How Spending Cuts Will Hit The Whole Market

There are some pretty obvious mainstream housing market repercussions of the coalition government’s clampdown on public spending.

If you were a council employee, a quangocrat or civil servant – or even someone in the private sector working on the early stages of a government contract – you might well put off plans for moving for a year or four, given the likelihood of sharp spending cuts, cancelled projects and a public sector wage freeze or even pay cuts.

But lest you think the forthcoming cuts will hit only the volume housing market, look at the figures below. They’re for all of 2009 and the first five months of 2010 and are supplied by Savills. The firm was good enough to pass them to me exclusively for a few articles you will see shortly in national newspapers.

The figures give an interesting insight into Savills’ client profile and the vulnerability of even the top-end market if the much vaunted “savage cuts” in public spending really materialise.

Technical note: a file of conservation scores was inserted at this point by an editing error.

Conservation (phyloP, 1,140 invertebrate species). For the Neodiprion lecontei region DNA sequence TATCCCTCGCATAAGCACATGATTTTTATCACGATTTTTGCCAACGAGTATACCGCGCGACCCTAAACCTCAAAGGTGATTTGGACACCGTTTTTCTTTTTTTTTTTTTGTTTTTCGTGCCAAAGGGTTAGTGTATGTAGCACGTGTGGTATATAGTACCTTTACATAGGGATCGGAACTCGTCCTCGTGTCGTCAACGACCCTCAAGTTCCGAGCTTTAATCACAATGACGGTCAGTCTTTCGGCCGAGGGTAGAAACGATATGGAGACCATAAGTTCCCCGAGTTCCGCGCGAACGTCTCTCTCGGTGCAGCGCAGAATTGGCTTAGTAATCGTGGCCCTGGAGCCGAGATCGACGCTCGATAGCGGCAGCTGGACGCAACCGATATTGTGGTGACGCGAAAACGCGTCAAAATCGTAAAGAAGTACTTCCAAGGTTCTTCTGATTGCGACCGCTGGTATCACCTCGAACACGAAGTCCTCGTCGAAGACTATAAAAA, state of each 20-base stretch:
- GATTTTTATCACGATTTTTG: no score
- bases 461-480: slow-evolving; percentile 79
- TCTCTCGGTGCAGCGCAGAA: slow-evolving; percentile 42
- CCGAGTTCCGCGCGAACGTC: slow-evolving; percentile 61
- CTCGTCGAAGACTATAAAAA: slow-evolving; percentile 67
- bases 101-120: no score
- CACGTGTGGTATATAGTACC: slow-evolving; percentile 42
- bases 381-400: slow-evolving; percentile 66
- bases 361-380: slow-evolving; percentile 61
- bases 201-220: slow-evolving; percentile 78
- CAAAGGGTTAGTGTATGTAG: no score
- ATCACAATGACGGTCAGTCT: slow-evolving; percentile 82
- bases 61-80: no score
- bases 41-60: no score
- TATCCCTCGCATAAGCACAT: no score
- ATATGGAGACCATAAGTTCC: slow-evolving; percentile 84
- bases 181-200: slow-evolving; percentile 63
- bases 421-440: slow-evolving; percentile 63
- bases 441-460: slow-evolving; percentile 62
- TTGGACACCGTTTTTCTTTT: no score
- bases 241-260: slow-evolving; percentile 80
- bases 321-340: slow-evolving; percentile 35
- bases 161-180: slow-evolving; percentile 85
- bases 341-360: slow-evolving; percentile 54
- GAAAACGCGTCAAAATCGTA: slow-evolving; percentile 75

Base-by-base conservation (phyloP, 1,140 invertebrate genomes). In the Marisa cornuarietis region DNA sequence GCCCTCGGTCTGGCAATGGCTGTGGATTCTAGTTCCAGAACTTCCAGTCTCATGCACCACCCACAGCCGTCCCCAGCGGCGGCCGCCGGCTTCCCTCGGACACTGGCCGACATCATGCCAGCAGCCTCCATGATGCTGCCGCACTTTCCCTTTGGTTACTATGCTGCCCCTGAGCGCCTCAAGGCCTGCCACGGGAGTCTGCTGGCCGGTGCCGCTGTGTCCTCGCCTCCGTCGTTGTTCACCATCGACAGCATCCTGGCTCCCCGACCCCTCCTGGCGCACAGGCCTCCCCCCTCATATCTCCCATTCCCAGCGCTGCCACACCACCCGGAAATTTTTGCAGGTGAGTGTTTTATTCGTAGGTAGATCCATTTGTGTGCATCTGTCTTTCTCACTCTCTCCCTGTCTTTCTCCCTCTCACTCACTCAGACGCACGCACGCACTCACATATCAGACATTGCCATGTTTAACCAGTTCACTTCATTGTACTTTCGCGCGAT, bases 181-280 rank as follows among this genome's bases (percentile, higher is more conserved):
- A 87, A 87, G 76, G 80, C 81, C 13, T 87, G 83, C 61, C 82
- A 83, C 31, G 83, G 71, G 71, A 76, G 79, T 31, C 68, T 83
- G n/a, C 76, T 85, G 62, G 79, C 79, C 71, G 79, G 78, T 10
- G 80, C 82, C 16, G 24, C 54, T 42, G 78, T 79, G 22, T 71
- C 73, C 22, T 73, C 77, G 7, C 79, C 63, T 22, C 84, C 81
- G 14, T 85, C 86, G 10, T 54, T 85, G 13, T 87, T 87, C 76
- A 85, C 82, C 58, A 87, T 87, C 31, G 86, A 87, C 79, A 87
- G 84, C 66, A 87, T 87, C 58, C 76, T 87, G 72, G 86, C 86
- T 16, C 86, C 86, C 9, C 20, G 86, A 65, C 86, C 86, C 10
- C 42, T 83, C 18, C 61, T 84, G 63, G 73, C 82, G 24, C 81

Central Region - 10% 'public sector sales' (highlight: 12% of £1m-£2m homes)

Eastern Region - 13% 'public sector sales' (highlight: 16% of £500k-£1m sales)

Home Counties - 8% 'public sector sales' (highlight: 10% of £2m-£4m sales)

London - 8% 'public sector sales' (highlight: 12% of £500k-£1m sales)

Northern - 24% 'public sector sales' (highlight: 28% under-£500k sales)

Scottish - 20% 'public sector sales' (highlight: 21% under-£500k sales)

Southern - 19% 'public sector sales' (highlight: 19% £500k-£1m sales)

Western - 23% 'public sector sales' (highlight: 35% under-£500k sales)

So in headline terms, 15% of Savills’ British clients are in the public sector. The lower the property price, and just about the further away from London, the greater the share becomes. The north of England and Scotland will be particularly hit, but other areas too will have problems.

Stand by – the coalition’s cuts are going to bite everyone.

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